Sunset Boulevard in its musical theatre form first saw the light of day at the Sydmonton Festival in 1991. Andrew Lloyd Webber had long used the private festival in the grounds of his home, to test the viability of new shows, before a private audience of theatre and media bigwigs. This might seem irrelevant information twenty-six years on, but in this incarnation of Sunset Boulevard it’s highly relevant – the actress who played the role of silent movie star Norma Desmond, was the relatively obscure Ria Jones. Over two decades on, this is Jones’ return to the role (apart from a brief stint stepping in for Glenn Close as her understudy) echoing with more than a little co-incidence her character’s own return to the experiences of the past. For Norma Desmond this “return” is somewhat of a delusional mirage, but not so for Jones who excels as Norma.
Lloyd Webber’s triumphant score is a dark, majestic and operatic affair. If you’re not familiar with the compositions, don’t expect the cheery singalong pop type numbers of his early creations. The story warrants something much more melancholic, eerie and cynical and the complex arrangements and challenging vocals make for an impressive experience. This isn’t an easy sing for the cast either, at times it’s purposely discordant and demands a large range from the cast. Adam Pearce as Max shows particular vocal prowess in his ability to span the octaves with his velvet sound – and his portrayal of the role is as perfectly tuned as his voice. Molly Lynch’s pretty and flawless soprano is utterly delightful as she perfectly personifies the role of love interest Betty Schaefer.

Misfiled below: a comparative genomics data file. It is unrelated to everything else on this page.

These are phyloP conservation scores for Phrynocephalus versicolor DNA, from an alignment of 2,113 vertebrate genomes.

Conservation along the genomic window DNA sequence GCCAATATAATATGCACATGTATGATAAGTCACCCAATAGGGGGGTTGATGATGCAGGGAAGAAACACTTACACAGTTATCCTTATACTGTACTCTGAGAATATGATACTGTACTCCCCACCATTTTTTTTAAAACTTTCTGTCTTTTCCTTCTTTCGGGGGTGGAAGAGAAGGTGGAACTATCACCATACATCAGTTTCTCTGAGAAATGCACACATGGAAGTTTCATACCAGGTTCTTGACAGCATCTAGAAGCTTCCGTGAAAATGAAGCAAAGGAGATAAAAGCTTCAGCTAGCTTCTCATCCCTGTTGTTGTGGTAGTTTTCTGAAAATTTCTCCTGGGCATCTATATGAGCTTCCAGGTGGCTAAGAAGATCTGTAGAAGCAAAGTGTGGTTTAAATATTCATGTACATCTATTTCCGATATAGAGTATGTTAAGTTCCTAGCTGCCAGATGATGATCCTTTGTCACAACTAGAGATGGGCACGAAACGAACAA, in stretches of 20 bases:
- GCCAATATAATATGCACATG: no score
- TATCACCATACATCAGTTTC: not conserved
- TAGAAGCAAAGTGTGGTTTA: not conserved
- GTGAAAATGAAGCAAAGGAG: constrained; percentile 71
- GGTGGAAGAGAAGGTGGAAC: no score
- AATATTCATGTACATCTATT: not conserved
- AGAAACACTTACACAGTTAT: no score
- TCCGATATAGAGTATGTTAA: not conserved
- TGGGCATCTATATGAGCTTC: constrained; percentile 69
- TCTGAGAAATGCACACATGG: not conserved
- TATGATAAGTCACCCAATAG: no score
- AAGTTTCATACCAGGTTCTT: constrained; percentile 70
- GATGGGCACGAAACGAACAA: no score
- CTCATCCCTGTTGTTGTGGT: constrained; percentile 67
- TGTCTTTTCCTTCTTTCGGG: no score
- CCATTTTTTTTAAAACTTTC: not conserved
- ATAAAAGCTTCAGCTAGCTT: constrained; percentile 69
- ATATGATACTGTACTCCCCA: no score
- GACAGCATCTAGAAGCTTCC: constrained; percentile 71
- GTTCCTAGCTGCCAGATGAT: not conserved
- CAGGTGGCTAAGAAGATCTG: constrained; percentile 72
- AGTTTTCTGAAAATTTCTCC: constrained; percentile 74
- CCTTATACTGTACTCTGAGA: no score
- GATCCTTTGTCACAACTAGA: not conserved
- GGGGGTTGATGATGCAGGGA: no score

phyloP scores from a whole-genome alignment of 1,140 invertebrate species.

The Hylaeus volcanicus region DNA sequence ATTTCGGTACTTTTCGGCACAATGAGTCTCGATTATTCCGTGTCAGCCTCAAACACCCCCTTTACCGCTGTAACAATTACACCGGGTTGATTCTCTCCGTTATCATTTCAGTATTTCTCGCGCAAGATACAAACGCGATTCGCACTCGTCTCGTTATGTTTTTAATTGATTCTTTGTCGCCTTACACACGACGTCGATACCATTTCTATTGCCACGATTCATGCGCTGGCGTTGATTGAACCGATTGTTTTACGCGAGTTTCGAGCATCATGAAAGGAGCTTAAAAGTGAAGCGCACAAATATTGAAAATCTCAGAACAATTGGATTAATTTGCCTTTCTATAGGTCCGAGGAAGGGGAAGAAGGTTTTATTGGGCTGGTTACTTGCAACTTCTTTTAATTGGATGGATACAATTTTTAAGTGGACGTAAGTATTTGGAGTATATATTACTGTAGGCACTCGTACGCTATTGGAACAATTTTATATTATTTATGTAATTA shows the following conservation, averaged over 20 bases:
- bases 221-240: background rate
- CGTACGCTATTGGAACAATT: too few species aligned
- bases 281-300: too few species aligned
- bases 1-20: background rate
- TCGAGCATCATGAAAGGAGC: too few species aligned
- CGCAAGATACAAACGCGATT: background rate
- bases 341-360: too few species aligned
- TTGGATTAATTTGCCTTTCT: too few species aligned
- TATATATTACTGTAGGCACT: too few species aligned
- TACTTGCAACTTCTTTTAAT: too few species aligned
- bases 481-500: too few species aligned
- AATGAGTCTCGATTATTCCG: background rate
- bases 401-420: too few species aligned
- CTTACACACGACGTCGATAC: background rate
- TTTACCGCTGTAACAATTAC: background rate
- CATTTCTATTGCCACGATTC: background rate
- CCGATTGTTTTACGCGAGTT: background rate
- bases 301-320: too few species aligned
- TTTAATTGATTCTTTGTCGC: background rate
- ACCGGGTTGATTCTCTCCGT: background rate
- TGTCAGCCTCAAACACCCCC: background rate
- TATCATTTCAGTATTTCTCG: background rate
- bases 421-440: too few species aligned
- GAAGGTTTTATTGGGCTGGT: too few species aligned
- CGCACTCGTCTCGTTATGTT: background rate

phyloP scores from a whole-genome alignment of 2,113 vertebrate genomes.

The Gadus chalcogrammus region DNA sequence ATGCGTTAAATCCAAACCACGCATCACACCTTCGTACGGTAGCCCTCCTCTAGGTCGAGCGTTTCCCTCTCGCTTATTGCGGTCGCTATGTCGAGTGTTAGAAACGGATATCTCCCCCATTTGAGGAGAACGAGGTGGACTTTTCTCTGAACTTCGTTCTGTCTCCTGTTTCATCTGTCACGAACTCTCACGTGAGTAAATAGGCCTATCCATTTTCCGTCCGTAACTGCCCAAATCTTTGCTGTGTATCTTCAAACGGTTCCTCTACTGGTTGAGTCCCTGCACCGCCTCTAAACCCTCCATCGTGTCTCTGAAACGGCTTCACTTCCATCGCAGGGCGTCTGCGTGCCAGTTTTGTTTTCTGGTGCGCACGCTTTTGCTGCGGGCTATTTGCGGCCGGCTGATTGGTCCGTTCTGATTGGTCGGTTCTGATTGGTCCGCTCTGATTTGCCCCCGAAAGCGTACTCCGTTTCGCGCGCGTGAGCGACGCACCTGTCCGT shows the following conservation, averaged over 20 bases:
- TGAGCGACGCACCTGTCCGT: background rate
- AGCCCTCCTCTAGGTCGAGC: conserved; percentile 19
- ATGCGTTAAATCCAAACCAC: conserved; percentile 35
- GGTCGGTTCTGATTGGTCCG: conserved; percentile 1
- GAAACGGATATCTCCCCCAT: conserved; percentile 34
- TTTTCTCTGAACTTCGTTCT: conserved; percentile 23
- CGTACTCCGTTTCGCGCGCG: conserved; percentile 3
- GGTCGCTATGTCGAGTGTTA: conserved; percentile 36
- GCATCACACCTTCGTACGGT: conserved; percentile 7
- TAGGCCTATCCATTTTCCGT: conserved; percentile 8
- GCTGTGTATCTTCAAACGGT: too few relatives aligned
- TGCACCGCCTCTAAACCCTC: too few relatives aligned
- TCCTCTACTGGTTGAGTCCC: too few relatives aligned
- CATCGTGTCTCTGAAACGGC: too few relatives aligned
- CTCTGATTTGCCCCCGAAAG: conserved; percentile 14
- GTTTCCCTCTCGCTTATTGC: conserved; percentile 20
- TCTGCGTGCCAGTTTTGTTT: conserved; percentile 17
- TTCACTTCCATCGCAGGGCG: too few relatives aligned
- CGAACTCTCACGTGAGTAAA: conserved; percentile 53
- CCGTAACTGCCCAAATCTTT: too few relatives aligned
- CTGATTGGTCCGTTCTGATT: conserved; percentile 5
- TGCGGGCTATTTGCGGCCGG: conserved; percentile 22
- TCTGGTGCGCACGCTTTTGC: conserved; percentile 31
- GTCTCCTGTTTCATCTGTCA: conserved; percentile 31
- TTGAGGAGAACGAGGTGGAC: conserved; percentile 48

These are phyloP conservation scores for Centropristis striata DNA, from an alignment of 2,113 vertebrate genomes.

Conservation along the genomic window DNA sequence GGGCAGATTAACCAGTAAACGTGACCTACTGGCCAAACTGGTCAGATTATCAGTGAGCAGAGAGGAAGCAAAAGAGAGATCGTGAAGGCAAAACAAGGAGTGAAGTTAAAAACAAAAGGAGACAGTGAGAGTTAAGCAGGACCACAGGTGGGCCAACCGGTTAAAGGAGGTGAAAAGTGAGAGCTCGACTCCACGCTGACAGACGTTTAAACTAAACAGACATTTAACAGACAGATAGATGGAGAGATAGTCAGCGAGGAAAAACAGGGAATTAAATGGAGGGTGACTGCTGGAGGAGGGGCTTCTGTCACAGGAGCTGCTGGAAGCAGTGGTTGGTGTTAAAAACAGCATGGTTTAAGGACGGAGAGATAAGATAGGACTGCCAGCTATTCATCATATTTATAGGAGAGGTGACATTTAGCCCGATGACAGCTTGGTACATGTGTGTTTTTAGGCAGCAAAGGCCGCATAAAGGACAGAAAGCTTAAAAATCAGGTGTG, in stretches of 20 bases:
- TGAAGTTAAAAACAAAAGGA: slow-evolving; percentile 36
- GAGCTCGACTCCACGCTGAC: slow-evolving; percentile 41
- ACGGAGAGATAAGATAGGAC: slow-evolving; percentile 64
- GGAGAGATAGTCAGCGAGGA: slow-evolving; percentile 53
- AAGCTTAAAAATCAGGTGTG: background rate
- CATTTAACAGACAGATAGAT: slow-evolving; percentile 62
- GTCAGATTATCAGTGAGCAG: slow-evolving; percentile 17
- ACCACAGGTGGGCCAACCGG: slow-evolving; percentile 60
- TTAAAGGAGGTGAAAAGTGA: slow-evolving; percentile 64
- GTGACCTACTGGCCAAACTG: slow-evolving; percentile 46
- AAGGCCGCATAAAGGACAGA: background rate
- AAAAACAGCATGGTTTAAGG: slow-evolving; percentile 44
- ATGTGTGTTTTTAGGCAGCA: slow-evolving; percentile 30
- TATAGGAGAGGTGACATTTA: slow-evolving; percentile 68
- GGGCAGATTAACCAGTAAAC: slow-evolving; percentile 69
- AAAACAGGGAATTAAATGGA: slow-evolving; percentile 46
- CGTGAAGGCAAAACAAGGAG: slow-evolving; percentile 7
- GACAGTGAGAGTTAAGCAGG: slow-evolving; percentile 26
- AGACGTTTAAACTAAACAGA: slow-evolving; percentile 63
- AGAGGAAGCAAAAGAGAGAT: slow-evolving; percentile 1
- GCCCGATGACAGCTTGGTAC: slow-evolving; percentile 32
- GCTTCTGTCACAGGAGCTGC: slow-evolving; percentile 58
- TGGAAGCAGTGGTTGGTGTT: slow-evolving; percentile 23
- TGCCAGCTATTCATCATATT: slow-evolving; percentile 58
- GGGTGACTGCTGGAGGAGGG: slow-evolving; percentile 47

Perhaps the surprise of the show is Danny Mac. There’s always a worry that casting a soap and reality TV star may just be a commercial move, overlooking the plethora of fantastic actors and singers from the realms of the unknown. However, Mac has musical theatre credentials – solid training and West End credits, that along with tall, dark and handsome good looks and celebrity status, make him an ideal choice for Joe Gillis. Believable and engaging throughout, he needs to be good – the character is barely off stage and has to engage us as he breaks the fourth wall and carries much of the narrative. These are big shoes to fill, walking the Joe Gillis footsteps of musical theatre legends including John Barrowman and Michael Ball. But Mac doesn’t disappoint, pulling in a strong, able and charismatic performance.
This is high level, quality and grand scale musical theatre – the sets and costumes are stunning, the cast are fantastic and the orchestra is hauntingly enchanting. Sunset Boulevard isn’t in all honesty everyone’s cup of tea, but neither is it supposed to be. It is an opulently theatrical, discomforting story, that continues to enthral audiences worldwide.
Photos courtesy of Manuel Harlan.
Sunset Boulevard runs until 7th October at Edinburgh Playhouse.